Imagine a “DNA photocopier” small enough to hold in your hand that could identify the bacteria or virus causing an infection even before the symptoms appear.
This possibility is raised by a fundamentally new method for controlling polymerase chain reaction (PCR).
Vanderbilt University biomedical engineers Nicholas Adams and Frederick Haselton came up with an out-of-the-box idea, which they call adaptive PCR. It uses left-handed DNA (L-DNA) to monitor and control the molecular reactions that take place in the PCR process.
Left-handed DNA is the mirror image of the DNA found in all living things. It has the same physical properties as regular, right-handed DNA but it does not participate in most biological reactions. As a result, when fluorescently tagged L-DNA is added to a PCR sample, it behaves in an identical way to the regular DNA and provides a fluorescent light signal that reports information about the molecular reactions taking place and can be used to control them.
In order to test their idea, Adams and Haselton recruited Research Assistant Professor of Physics William Gabella to create a working prototype of an adaptive PCR machine and then they tested it extensively with the assistance of biomedical engineering undergraduate Austin Hardcastle.
A description of the technique has been published in the journal Analytical Chemistry.
Although the technology is generally considered to be mature, PCR machines have proven to be complicated to operate and hypersensitive to small variations in the chemical composition of samples and environmental conditions. That is largely because there has been no direct way to monitor what is taking place at the molecular level.
As a result, the adaptive approach for controlling the PCR process promises to make it simpler to operate, improve its reliability, reduce its sensitivity to environmental conditions and shrink it from desktop to handheld size. As a consequence, it could free PCR from the laboratory setting and allow it to work in the field or at the bedside where it could be used to identify different diseases by their DNA signatures.
“PCR machines are pretty finicky,” said Adams, giving an example: “We have three commercial PCR machines in our lab. For awhile one of them wasn’t working. When we put identically prepared samples in all three machines, two of them worked and one didn’t. As I was discussing this problem on the phone with one of the company’s technicians, she asked me if the problem machine was within eight inches of a wall. It turned out it was. According to the technician the wall was interfering with the air flow to the machine. She was right because when I moved it out from the wall it began working properly!”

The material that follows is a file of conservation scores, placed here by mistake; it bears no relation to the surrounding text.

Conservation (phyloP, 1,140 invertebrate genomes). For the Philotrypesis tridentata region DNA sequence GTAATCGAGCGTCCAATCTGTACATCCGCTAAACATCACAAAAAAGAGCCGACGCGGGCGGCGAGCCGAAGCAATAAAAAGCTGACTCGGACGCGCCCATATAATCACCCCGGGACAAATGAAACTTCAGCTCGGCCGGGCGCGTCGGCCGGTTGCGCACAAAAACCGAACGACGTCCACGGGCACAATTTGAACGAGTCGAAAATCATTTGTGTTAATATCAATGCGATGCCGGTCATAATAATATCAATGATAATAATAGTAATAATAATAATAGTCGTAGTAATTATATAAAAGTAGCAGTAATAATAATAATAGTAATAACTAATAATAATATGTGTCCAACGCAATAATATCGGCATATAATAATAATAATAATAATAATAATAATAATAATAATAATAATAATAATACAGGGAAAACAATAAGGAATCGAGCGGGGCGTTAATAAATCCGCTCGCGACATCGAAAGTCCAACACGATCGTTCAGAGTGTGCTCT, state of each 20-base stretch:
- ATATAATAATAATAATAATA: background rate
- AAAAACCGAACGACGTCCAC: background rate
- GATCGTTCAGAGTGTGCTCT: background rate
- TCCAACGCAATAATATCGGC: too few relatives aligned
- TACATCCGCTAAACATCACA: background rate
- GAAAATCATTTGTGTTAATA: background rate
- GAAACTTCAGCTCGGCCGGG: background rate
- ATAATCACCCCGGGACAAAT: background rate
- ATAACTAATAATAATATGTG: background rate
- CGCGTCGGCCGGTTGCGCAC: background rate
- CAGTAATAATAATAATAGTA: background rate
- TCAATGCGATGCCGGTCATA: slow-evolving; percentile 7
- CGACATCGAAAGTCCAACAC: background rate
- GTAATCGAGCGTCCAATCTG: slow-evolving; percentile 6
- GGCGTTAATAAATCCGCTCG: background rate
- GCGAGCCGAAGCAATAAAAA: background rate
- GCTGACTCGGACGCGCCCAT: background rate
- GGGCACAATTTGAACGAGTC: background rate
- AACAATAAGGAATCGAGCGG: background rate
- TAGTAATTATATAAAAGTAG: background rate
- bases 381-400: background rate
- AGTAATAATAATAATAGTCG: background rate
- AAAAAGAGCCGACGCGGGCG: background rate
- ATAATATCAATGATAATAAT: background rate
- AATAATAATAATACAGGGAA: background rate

Laboratory technicians have found methods to compensate for these problems. The machines are kept in temperature-controlled rooms. They purify the DNA samples so they have a uniform chemical composition. Even so, it can take operators several weeks to optimize the machines to run samples from new sources. And, even when optimized, they run samples in triplicate, just in case one of them fails.
Adaptive PCR sidesteps many of these classical PCR problems by relying on the fluorescent L-DNA to determine the ideal cycle temperatures for annealing and denaturing. L-DNA sequences are commercially available. So the first step is to order L-DNA with the same sequence as the right-handed DNA that you want to amplify along with left-handed primers. The L-DNAs are ordered with a fluorescent dye on one strand and a “quencher” on the other strand. The quencher suppresses the fluorescence of the dye. So, as the L-DNA strands separate in the denaturing step, the quencher and dye also separate which causes the fluorescence level in the sample to increase. By analyzing the rate of change of the fluorescent level, a microprocessor can determine when virtually all of the DNA has separated.
Similarly, a dye quencher is attached to the left-handed primers. So as the process moves into the annealing step and the primers attach to the L-DNA strands, the quenchers they carry begin suppressing the fluorescent dye on the L-DNA. This provides a dimming signal that can be analyzed to identify the point when the primers are attached to virtually all the DNA strands. The amount of L-DNA in the sample remains constant from cycle to cycle because it does not participate in the amplification step.
The researchers report that experiments with the prototype system have demonstrated that the technique duplicates the results of conventional PCR machines in controlled conditions and can efficiently amplify DNA under conditions that cause standard PCR to fail. “These advantages have the potential to make PCR-based diagnostics more accessible outside of well-controlled laboratories, such as point-of-care and field settings that lack the resources to accurately control the reaction temperature or perform high quality sample preparation.”
This article has been republished from materials provided by Vanderbilt University. Note: material may have been edited for length and content. For further information, please contact the cited source.